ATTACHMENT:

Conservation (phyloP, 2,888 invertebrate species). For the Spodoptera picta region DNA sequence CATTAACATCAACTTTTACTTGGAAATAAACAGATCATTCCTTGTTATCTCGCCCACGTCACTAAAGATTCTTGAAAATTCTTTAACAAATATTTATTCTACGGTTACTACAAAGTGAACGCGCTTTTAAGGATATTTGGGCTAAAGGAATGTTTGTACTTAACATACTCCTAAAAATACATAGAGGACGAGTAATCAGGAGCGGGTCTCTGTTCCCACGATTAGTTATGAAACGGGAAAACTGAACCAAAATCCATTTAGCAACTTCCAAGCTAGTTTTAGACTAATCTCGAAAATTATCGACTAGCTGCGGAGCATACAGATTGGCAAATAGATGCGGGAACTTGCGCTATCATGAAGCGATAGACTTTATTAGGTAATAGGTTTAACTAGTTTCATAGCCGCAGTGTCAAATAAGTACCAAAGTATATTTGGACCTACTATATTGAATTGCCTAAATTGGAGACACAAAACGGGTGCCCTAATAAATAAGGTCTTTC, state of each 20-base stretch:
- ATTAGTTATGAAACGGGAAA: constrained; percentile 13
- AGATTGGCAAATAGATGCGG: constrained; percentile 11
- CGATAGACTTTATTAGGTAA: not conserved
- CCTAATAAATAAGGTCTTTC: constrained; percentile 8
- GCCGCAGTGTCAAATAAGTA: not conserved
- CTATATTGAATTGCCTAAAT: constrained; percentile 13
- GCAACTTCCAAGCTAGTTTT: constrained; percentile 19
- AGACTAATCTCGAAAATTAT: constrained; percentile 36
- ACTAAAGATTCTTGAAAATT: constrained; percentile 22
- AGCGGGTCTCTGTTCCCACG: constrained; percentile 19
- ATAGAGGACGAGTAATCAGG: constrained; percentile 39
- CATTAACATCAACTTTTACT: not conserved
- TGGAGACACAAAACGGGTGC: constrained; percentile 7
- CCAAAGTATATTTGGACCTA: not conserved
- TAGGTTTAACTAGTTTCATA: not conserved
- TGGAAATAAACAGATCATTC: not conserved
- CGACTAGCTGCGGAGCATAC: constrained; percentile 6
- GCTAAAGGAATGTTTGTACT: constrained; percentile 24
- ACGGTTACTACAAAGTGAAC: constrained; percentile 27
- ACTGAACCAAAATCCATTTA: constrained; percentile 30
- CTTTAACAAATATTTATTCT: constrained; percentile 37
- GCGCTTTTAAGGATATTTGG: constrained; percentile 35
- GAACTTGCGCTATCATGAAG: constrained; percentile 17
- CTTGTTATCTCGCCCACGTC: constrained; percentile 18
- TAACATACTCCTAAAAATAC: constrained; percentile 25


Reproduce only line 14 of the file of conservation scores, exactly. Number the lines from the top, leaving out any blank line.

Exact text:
- TGGAGACACAAAACGGGTGC: constrained; percentile 7